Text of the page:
As a previous advisory teacher for SLCN, I have held a long-standing fascination with language and literacy, and in particular the overlap between them. After working in primary schools as a teacher, SENCo and senior leader, I gained a postgraduate qualification in dyslexia. Whilst this supported my understanding of the decoding aspects of literacy, it did not quite address my interest in the oral underpinnings of language. The influence of oral language on attainment is widely known, as well its impact on other life outcomes for children, such as behaviour, criminality, mental health and employment prospects.

“The LACIC online learning platform is engaging and simple to use, with units completed on a weekly basis linked to your work role.”

Twenty years ago, I decided to pursue my interest in oral language. It was notoriously difficult to gain a qualification in SLCN as a teacher, with just two training providers in the UK, both through distance learning. I chose the LACIC (Language and Communication Impairment in Children) post-graduate diploma, which is offered at the Human Communication Sciences Department of Sheffield University. A number of reasons affected my choice. Some of the most eminent people in the field worked in the department (and this continues to this day) and it is exciting to speak to and work alongside those who produce the ideas, research and resources we use in the classroom. Also, LACIC students come from a range of backgrounds. The multidisciplinary nature of the course facilitates collaboration between education professionals and speech and language therapists; fostering new and stimulating insights that might not arise within a single profession. Finally, I chose LACIC because it offered me the chance to learn about the aspect of SLCN I was most interested in – children and their learning of language and literacy!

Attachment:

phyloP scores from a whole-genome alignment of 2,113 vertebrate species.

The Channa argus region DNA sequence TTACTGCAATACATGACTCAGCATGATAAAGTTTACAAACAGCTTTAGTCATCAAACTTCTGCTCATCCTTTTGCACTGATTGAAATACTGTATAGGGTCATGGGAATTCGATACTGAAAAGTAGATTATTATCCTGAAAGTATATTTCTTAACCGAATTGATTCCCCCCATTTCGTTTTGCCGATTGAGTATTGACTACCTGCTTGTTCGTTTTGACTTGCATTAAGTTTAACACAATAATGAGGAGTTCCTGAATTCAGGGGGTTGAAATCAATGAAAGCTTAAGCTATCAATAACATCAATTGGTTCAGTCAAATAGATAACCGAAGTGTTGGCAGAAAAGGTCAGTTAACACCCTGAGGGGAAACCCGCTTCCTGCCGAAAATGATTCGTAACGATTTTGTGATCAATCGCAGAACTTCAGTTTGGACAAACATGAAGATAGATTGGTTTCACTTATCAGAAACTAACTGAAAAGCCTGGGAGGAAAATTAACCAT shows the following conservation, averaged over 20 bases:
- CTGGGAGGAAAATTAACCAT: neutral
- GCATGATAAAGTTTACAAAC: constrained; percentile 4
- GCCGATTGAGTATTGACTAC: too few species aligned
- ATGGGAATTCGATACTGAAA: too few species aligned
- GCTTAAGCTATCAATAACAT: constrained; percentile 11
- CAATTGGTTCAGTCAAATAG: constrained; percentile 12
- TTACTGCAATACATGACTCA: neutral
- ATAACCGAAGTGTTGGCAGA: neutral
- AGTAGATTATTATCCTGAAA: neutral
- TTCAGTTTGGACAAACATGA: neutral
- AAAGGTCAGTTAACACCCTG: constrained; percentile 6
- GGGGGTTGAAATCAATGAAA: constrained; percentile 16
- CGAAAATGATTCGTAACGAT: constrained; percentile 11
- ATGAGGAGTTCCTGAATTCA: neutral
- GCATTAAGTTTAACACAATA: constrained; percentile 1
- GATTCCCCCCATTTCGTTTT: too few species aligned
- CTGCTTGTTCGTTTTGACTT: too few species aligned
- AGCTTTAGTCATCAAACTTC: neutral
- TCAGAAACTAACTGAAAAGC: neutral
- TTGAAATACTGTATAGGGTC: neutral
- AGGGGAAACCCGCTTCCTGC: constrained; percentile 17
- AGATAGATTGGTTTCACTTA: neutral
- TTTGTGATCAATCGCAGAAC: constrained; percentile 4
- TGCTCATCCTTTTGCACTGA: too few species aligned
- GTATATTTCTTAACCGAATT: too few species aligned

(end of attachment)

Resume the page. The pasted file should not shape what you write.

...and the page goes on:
The LACIC programme is offered as a two-year post-graduate diploma, or a three-year MSc, all studied part-time through distance learning. The LACIC online learning platform is engaging and simple to use, with units completed on a weekly basis linked to your work role. There are opportunities to attend study weekends at Sheffield University several times annually, with lectures, tutorials and valuable opportunities for discussion with other professionals from across the UK and beyond. Taken together, the learning activities guide LACIC students to develop an advanced knowledge and understanding of SLCN, as well as to extend their confidence in using the evidence base to further improve their inclusive practice.

The core content of the course focusses on the links between language and literacy. Year one begins with a module on ‘Children’s Learning’ which explores vital psychological aspects, such as attention, perception and memory. Further set modules include ‘Spoken and Written Language’, ‘Language and Communication’ and ‘Developing an Evidence- Base for Practice’, which supports professionals to evaluate and critically use the research findings to inform their practice. Year two develops students’ research skills and provides options to specialise in different areas, e.g., developmental language disorder (DLD), autism, dyslexia, literacy, multilingualism, speech, adolescence and early years.

A number of years after completing the diploma, I decided to pursue the MSc, completed over two years. My dissertation looked at the impact of vocabulary intervention for pupils with SLCN, comparing traditional meaning-based instruction with a method that includes attention to the sound structure of the word. I have since carried on to a PhD in the department to further the research base into classroom vocabulary teaching. By the time I complete my PhD in 2022, my involvement with LACIC and the Sheffield Human Communication Sciences department will have lasted 25 years!

Further information about LACIC can be found on the website:

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